Substrate components can potentially contribute carbonate, particularly vermiculite. We measured the CCE of five horticultural sources of vermiculite, one source of coir, and five sources of perlite. Measured CCE averaged (mean ± sd) 2.04 ± 1.76, 0.13 ± 0.08, and 0.20 ± 0.18 g·L−1 for vermiculite, coir, and perlite, respectively. The measured CCE in coir and perlite was very low and would probably be neutralized when these materials are mixed with acidic peat. In contrast, the measured CCE in vermiculite had similar neutralizing characteristics as carbonate limestones and was not completely neutralized when blended with peat. The CCE measured in vermiculite required 20 to 30 min to reach a complete reaction in the system. The two U.S.-mined vermiculite samples had lower CCE (0.31 and 0.38 g·L−1) compared with the South African vermiculite sources (1.48, 2.37, and 2.76 g·L−1). When a fine-grade South African horticultural vermiculite sample was mixed with the peat at different ratios (0%, 25%, 50%, 75%, and 100% by volume) at high moisture (95% container capacity), substrate-pH at day 7 increased from 3.26 for 100% peat up to 8.47 for 100% vermiculite, and measured CCE increased from 0 to 4.95 g·L−1. Because different sources of vermiculite varied widely in neutralizing power, further research is needed to compare effects of vermiculite source, particle size, and application rate on residual CCE.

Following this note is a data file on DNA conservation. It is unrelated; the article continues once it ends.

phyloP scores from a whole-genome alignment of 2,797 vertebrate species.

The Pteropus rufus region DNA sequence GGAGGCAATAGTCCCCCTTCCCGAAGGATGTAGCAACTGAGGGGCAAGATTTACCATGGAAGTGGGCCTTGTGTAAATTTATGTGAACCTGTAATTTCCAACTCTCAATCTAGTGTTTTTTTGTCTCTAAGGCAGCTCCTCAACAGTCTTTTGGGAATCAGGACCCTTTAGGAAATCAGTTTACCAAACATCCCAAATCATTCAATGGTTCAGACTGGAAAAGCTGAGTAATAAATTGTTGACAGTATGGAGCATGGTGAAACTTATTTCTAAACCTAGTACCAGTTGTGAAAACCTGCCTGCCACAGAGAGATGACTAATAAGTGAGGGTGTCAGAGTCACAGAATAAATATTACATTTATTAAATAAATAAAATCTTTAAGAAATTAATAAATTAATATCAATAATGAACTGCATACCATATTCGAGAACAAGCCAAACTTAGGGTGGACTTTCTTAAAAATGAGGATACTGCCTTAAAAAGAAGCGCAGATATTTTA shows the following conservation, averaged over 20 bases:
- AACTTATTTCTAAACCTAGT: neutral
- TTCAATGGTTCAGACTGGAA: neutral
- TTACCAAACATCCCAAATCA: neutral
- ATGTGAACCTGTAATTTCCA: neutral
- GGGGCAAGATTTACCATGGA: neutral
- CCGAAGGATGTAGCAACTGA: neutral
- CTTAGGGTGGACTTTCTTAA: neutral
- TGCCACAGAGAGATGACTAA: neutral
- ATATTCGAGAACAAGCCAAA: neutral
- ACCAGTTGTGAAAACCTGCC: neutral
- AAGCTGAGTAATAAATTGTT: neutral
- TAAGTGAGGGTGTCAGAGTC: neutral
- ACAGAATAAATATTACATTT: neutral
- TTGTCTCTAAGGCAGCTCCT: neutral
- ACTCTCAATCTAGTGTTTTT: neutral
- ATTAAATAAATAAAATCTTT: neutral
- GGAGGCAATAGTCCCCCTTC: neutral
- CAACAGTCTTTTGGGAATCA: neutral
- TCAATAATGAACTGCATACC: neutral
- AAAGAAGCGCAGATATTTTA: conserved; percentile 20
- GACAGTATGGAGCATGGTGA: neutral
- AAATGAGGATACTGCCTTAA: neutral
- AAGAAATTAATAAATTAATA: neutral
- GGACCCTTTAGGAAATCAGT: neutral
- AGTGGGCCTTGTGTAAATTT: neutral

Other potential sources of carbonate alkalinity that could affect gasometric measurements in substrates include irrigation water and bicarbonate fertilizers. Both carbonate and bicarbonate will produce one mole of CO2 per mole, although one mole of carbonate has twice the base strength as bicarbonate. The gasometric system is unable to distinguish between bicarbonate and carbonate, except indirectly by reaction time. We have analyzed potassium bicarbonate in the gasometric system (unpublished data) and found that this form of alkalinity reacts completely within a few seconds. In addition, soluble bicarbonate in irrigation water is neutralized rapidly (outside of the gasometric system) when applied to a substrate with pH below 7. Argo et al. (1996) found that high alkalinity (CaCO3 at 320 mg·L−1) water applied to a peat medium at substrate-pH 5.9 to 6.3 caused a spike in CO2 within 10 min because of reaction with peat acidity, and the bicarbonate was mostly neutralized within 180 min after the irrigation event.

Substrate pH buffering can be contributed by noncarbonate sources that would not be measured with the gasometric method, for example, phosphates or substrate cation exchange capacity. However, Argo and Biernbaum (1996) found that the low bulk density of components typically used in container substrates means that residual lime had a greater effect than cation exchange capacity on pH buffering.

Conclusions and Suggested Protocol